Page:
Therefore, I rather recommend a more intuitively applicable conception of ethics, combining deontology with morality and virtue ethics: Be wonderful to each other. If I have anything to say about it, which I probably don’t, that opus magnum may someday be realized.

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More Thoughts on Various Subjects, Abnormal and Converging

(To provide some content for this blog’s grand opening, I’ve decided to recycle articles I’ve written previously, and in some cases published elsewhere. This is one such article. It was originally published in issue #146 of the Glia Society’s journal, Thoth, in October 2020.)

A man is known by the company he keeps and by his propensity to use andronormative language in general statements.

Pointing a finger elsewhere is easier than lifting one of yours.

Movements to eradicate racial slurs have a Chinaman’s chance of succeeding.

I am the world’s leading expert on the Dunning-Kruger Effect.

The recent journalistic trend of capitalizing “Black” in reference to the racial group seems to indicate that its promulgators have been spending inordinate amounts of time on websites for White supremacists and Dom/sub fetishists.

Never trust anyone who capitalizes the name of a disability that isn’t normally capitalized.

Understanding self-referential statements always puts more strain on your working memory than you expected, even when you account for Hofstadter’s Law.

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A Deep Thought

(To provide some content for this blog‘s grand opening, I’ve decided to recycle articles I’ve written previously, and in some cases published elsewhere. This is one such article. It was originally published, with minor differences, in issue #139 of the Glia Society’s journal, Thoth, in December 2019.)

In The Hitchhiker’s Guide to the Galaxy, the supercomputer “Deep Thought” determines that the answer to Life, the Universe, and Everything is 42. Unfortunately, it hasn’t figured out what the question is.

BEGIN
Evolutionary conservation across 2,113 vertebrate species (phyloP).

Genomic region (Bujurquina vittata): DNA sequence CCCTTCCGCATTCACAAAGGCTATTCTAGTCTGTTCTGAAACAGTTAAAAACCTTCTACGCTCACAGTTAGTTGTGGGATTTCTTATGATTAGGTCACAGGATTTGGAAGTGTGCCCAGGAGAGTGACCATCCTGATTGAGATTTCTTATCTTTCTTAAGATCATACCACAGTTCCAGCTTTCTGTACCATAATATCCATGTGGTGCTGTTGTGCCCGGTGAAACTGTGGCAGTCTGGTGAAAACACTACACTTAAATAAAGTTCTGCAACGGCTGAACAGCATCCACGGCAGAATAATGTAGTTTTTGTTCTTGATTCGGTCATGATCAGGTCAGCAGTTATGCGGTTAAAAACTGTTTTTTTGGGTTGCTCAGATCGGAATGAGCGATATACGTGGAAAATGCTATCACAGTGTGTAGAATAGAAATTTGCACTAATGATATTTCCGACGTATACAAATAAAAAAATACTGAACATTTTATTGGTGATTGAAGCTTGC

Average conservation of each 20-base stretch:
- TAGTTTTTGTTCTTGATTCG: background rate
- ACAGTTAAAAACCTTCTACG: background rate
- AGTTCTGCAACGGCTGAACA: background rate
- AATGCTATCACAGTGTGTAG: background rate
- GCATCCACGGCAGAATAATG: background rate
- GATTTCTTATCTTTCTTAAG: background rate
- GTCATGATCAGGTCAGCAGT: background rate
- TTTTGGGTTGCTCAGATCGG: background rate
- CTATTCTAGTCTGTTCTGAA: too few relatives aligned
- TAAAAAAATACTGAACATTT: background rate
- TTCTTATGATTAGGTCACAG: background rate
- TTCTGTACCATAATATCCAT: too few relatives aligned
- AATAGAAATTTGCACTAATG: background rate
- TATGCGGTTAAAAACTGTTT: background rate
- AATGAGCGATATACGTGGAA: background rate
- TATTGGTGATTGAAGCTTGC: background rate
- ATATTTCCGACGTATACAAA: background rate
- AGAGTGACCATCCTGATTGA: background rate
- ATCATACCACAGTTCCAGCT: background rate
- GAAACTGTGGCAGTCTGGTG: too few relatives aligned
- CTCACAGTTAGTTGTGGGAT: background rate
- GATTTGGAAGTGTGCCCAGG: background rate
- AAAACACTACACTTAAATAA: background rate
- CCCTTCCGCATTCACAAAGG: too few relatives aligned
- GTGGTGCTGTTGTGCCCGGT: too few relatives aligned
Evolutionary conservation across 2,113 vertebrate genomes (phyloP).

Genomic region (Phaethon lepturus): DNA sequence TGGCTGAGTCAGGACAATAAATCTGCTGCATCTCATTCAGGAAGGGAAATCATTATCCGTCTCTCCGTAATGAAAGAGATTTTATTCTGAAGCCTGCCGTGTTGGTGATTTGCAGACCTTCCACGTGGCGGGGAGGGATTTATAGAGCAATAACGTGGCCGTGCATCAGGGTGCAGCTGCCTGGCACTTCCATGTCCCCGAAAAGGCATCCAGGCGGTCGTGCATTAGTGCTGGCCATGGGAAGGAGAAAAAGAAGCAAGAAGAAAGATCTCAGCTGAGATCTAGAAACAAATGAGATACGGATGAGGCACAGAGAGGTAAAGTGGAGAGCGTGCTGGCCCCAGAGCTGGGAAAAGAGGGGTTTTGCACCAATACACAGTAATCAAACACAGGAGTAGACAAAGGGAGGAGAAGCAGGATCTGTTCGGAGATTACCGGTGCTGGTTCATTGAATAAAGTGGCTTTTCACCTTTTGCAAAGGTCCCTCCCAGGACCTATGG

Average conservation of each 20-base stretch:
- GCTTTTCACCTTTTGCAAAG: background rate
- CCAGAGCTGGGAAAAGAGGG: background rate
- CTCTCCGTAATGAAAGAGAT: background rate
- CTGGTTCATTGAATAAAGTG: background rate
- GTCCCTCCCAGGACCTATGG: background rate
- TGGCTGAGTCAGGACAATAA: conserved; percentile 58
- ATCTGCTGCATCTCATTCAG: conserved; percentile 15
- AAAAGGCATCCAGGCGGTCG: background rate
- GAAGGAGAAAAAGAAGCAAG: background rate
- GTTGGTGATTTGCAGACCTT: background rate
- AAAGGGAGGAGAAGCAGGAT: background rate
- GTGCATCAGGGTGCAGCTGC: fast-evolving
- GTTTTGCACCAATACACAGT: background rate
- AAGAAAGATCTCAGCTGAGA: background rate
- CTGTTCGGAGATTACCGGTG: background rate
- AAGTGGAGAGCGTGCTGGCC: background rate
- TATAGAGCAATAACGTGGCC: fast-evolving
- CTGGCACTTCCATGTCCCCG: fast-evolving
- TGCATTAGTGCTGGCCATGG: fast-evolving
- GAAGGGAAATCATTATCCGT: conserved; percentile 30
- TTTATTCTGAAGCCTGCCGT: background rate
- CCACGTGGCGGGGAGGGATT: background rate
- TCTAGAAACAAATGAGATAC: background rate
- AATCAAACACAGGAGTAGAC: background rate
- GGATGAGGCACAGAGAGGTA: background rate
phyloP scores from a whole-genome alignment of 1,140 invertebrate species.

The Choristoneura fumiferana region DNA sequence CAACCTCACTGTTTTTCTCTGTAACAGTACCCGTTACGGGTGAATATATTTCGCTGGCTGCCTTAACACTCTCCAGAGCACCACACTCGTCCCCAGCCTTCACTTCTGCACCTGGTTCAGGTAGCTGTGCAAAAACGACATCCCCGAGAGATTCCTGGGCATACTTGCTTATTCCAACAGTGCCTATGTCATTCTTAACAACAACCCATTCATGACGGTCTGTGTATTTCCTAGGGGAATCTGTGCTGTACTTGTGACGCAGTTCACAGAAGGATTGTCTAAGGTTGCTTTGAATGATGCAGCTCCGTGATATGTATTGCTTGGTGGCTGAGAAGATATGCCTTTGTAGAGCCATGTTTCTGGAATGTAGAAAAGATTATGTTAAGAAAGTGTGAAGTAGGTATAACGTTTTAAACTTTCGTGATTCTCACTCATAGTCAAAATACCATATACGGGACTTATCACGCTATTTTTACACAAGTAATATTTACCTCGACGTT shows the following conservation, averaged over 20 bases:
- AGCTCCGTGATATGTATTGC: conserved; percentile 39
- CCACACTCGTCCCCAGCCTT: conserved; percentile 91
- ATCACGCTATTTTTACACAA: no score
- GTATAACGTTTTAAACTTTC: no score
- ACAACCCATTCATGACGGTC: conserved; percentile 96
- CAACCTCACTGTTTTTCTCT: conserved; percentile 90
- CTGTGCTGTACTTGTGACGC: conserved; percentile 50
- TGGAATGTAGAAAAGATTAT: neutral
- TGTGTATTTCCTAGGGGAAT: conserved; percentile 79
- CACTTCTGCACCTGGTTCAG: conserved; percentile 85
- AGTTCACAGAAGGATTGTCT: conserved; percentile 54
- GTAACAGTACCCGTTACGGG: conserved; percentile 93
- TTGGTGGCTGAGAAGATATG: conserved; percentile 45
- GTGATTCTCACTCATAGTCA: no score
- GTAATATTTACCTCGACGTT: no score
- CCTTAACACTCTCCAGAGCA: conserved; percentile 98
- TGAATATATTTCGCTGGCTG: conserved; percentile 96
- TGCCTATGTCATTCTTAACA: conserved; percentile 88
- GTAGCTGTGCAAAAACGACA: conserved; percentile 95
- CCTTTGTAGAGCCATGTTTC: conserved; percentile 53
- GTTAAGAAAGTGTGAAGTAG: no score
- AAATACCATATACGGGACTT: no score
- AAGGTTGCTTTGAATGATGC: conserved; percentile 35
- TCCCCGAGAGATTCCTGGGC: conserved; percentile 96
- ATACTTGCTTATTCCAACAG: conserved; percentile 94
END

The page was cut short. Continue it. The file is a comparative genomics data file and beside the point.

Now suppose that perceptrons, which are commonly called “artificial neurons” in the context of machine learning, could be utilized in a computer program such that there would be a one-to-one mapping between the functions of those perceptrons and the functions of natural neurons. Or, in simpler terms: suppose that “copying” a brain’s neural configuration into perceptrons would result in an artificial neural network that would perfectly mimic the capabilities of that brain. Then, we need to figure out how much processing power that would take to simulate. Here’s a quick-and-dirty estimate:

The human brain contains about 85,000,000,000 neurons, each of which has about 1,000 synapses, each of which fires about 1,000 times per second. Therefore, our perceptron-simulation would require ~1 * 1017 floating-point operations per second (FLOPS), assuming that one FLOP is equivalent to one synapse firing, which I’ll be the first to admit I’m not sure is a correct assumption. This is a mere 100 peta-FLOPS, which could be reached by a cluster of about 1,000 Nvidia Titan V graphics cards. (This is indubitably a better use for all of that hashing and fossil fuel power than mining Dunning-Krugerrands, a.k.a. Bitcoins.) Even if this estimate needs to be, for whatever reason, adjusted upward by several orders of magnitude, it becomes apparent that we can already build supercomputers with more than enough processing power to run a software equivalent of a human brain! Only if the estimate is many orders of magnitude below the real value does this train of thought derail.